Twice a week at La Taz Roulodôme in Mile End, helmet and hot-pant-clad women jostle their way around a rink in a pack of raw, sexy athleticism. This is Montreal Roller Derby, and bootcamp season is underway. Hopeful newbies are on the rink looking to block, jam, and pivot their way to Montreal Roller Derby (MTLRD) superstardom.
Ewan Wotarmy (her alter ego – “You and what army”), the Media & Promotions head of MTLRD, captain of the Contrabanditas, and player for the MTLRD travel team New Skids on the Block, explained that when the league was born in 2006, the players “didn’t know what the heck they were doing.” They “just basically, like, ran into walls,” said Wotarmy. The team, however, has come a long way from their wall-smacking origins. In 2009 MTLRD became the first international league to be part of the U.S.-based Women’s Flat Track Derby Association (WFTDA). “It’s become a lot more professional and we’re traveling quite a bit further this year,” said Wotarmy. Their fan base has also skyrocketed: “We’ve sold out every bout this year,” she said.
Roller derby is an offshoot of 1930s long-distance roller skating, though Wotarmy explained that they “realized the fans just like watching people bump into each other,” more than other elements of the sport, and so roller derby was born.
In contemporary roller derby, there are two teams on the track at once. The teams are composed of a jammer and four blockers, one of whom is also a pivot. The pivot controls the speed of the game and calls the plays. The jammer’s role is to score points by passing opposing blockers. As the two packs go slowly around the track, the jammers weave through the pack as quickly as possible to score points. The blockers meanwhile play both offence and defence. They help the jammer get through the pack while blocking the opposing team. What this translates to on the rink is a hypnotic circle of aggression and stealth. “It looks like organized chaos, but we do know what we’re doing,” insisted Wotarmy.
When watching a roller derby game, one thing that stands out from other sports is its ruthlessness. Although only limited types of hits are legal, players still manage to receive a significant number of battle wounds. Wotarmy nonchalantly listed off a cornucopia of injuries she’s sustained: “I’ve broken a couple fingers, displaced some ribs, those kinds of things.” You really have to have balls to go out there, or, as Wotarmy corrected me, “You have to have tits.”
Although roller derby is recognized for its subcultural appeal, the 2009 release of the Hollywood film Whip It, starring Ellen Page and Drew Barrymore, and based on the story of a young roller derby player, garnered mainstream attention. Possibly as a result, about 90 girls showed up for MTLRD recruitment this year compared to the 30 last year. A major draw of the league is the community atmosphere that the sport provides. The league is run from the ground up by the skaters. Everything from the league’s budget, fundraising, and sponsorship contracts are the work of its dedicated players.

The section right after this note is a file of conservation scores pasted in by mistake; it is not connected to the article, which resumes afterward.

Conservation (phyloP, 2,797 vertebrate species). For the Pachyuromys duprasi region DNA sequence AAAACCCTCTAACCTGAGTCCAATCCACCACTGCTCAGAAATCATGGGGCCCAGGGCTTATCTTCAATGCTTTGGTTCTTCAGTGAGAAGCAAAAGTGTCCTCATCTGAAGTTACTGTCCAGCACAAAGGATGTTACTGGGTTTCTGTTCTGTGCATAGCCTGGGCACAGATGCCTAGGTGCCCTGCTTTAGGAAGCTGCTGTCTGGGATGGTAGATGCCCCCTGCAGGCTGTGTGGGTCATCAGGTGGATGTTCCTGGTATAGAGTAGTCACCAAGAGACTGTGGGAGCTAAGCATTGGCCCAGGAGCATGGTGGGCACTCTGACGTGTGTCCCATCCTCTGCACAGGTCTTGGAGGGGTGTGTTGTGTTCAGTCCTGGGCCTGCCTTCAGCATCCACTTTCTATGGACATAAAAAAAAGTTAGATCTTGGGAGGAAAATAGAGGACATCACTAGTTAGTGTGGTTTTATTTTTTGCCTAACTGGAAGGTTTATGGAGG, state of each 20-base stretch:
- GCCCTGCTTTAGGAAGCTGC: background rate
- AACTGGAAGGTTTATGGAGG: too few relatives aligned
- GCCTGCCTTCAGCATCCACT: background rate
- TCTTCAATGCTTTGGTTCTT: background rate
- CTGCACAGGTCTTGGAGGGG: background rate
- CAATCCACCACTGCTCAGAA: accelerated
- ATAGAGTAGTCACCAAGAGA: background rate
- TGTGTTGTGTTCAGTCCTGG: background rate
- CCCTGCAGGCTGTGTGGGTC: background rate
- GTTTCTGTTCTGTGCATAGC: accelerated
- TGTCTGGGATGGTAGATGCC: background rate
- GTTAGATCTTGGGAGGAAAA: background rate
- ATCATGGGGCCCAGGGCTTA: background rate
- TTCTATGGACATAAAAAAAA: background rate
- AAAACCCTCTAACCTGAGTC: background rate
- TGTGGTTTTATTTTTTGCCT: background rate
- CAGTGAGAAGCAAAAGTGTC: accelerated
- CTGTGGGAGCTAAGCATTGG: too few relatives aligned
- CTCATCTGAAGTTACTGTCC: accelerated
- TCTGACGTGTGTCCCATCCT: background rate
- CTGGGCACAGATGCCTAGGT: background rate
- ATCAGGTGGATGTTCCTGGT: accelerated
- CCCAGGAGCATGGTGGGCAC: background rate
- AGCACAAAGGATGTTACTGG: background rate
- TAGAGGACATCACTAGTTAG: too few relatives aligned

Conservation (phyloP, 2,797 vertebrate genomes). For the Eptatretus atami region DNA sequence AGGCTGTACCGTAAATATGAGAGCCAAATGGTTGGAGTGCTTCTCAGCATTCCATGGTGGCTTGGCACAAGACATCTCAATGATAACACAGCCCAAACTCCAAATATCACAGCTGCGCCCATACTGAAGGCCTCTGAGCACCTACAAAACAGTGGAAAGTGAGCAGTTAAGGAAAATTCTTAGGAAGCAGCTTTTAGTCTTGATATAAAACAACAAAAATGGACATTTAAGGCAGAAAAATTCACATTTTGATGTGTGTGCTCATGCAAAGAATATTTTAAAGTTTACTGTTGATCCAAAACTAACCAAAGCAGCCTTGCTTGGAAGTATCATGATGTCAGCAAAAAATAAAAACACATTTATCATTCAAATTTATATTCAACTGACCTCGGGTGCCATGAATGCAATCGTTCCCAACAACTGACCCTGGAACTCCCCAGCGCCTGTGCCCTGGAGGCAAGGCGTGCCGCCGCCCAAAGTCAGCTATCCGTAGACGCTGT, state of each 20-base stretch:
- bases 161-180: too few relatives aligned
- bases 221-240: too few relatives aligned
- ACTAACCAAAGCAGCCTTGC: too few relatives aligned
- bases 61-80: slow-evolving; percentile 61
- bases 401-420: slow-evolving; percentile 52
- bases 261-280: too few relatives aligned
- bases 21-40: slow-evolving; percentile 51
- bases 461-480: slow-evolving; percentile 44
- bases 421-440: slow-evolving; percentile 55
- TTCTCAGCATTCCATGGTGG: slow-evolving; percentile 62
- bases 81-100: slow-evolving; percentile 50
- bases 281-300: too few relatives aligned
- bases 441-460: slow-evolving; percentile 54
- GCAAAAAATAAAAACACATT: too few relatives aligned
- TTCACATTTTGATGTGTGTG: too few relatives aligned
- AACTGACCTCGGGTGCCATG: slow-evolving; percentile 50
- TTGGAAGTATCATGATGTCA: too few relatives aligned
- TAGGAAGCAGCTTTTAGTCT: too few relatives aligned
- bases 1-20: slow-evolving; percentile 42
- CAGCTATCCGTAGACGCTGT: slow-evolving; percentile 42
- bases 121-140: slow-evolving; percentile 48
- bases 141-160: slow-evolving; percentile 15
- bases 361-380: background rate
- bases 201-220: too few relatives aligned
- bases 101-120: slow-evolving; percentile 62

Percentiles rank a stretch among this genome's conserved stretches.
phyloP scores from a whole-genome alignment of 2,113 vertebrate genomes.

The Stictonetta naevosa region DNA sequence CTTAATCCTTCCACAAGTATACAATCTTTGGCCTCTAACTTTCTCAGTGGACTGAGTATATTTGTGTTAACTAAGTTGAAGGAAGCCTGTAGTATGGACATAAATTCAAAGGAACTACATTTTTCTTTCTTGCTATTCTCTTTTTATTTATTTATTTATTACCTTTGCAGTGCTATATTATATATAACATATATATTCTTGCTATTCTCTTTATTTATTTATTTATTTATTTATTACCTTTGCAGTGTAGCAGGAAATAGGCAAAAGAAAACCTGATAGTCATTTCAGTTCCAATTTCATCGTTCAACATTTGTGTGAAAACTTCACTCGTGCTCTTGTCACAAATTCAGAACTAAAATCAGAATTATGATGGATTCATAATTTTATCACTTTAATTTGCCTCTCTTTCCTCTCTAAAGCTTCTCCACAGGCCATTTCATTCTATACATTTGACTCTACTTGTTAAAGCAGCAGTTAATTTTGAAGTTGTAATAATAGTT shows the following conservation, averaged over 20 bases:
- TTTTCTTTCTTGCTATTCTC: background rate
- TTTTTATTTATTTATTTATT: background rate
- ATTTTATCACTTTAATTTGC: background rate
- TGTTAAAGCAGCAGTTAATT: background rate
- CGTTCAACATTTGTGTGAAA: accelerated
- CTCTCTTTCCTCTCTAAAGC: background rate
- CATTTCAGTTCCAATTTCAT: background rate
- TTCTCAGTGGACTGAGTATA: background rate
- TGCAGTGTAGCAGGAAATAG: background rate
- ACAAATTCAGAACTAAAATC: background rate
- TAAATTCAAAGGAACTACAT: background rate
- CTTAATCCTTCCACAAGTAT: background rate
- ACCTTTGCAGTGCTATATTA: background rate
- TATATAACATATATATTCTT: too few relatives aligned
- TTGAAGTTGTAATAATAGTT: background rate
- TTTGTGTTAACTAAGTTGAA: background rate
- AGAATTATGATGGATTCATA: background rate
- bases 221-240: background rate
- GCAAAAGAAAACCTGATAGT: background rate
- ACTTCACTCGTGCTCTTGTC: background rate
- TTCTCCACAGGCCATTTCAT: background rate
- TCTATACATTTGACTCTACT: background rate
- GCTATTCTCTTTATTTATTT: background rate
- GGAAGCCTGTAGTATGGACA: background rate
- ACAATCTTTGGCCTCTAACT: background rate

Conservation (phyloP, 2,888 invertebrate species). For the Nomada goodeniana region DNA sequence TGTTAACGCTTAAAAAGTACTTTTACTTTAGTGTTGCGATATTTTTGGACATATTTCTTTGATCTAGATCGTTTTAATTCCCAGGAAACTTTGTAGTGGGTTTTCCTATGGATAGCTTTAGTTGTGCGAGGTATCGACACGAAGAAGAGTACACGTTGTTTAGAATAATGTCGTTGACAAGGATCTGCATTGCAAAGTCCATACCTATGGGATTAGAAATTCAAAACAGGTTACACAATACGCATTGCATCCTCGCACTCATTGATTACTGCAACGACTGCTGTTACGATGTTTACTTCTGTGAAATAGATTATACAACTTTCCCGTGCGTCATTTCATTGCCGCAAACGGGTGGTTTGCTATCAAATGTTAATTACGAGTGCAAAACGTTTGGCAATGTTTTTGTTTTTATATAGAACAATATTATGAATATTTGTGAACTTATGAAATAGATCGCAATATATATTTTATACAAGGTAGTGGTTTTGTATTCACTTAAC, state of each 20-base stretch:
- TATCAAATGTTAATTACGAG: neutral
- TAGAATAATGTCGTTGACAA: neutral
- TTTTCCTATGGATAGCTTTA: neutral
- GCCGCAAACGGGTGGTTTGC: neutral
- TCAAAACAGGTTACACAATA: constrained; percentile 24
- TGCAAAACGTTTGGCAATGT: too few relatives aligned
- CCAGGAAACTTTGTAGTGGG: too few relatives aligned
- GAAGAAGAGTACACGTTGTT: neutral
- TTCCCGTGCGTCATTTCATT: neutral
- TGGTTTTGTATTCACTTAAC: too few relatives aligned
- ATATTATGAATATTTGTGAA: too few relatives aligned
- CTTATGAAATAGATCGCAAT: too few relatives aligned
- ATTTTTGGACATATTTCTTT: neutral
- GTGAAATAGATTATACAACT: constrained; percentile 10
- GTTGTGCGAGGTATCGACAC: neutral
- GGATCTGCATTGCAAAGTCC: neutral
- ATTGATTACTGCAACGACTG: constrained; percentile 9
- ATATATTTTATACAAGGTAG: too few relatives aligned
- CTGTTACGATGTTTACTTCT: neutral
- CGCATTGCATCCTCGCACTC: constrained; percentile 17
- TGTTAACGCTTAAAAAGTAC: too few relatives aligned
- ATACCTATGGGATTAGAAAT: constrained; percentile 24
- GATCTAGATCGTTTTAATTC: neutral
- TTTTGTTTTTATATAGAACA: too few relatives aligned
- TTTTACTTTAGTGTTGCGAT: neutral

A large part of the appeal of roller derby for both players and fans is this distinct culture that surrounds the sport. Athlete and team names, such as New Skids on the Block and the Montreal Sexpos, are perversions of pop culture or conjure up violent or sexual imagery. Although there isn’t a strict uniform to adhere to, players generally don playfully unconventional sports gear such as fishnets and knee pads.
Roller derby is a female dominated sport, but there are a few men’s leagues popping up in the United States. Participation in the Montreal league is limited to women as the team has joined up with the female-only association, the WFTDA. Wotarmy, however, was pleased to witness some men in skirts and cheeky shorts playing in a men’s league competition. She feels that they are missing out in their inability to participate in the overt sexuality and playfulness of Derby. “Sports are really homophobic and really sexist, unfortunately,” said Wotarmy. “That diversity that works really well with derby often works better with women and gets a bit lost somehow with men. I think there’s just a lot a pressure for [men] to look a certain way. I’d love to see them show me wrong.”
Despite the strict female orientation of the league, the teams within the MTLRD still display a startling range of diversity. “Women doing sport are not all one kind of person and our audience seems to recognize that and they like it,” said Wotarmy. “They [can] reconcile athletic women who are queer, athletic women who are sexy.” The age of the players varies from 19 to about 45 years old, and there is a range of sexual orientations represented on the team including lesbian, straight, and transsexual athletes. The players encompass a variety of societal roles: “There are moms, students, professors, doctors, nurses, and engineers,” said Wotarmy. “It’s a pretty amazing cross-section of humanity.” When I jokingly commented that I would love to know who the professors in the league are, I was in for a surprise. “I am,” said Wotarmy, “I teach at McGill.” Gulp. So next time you jostle in front of someone in the lunch line, be forewarned: They might hit back.
With their new recruits in hand, the teams of the Montreal Roller Derby League return to the rink in November to train hard for the upcoming season. Keep your eyes peeled for games, they’ll be worth the wait.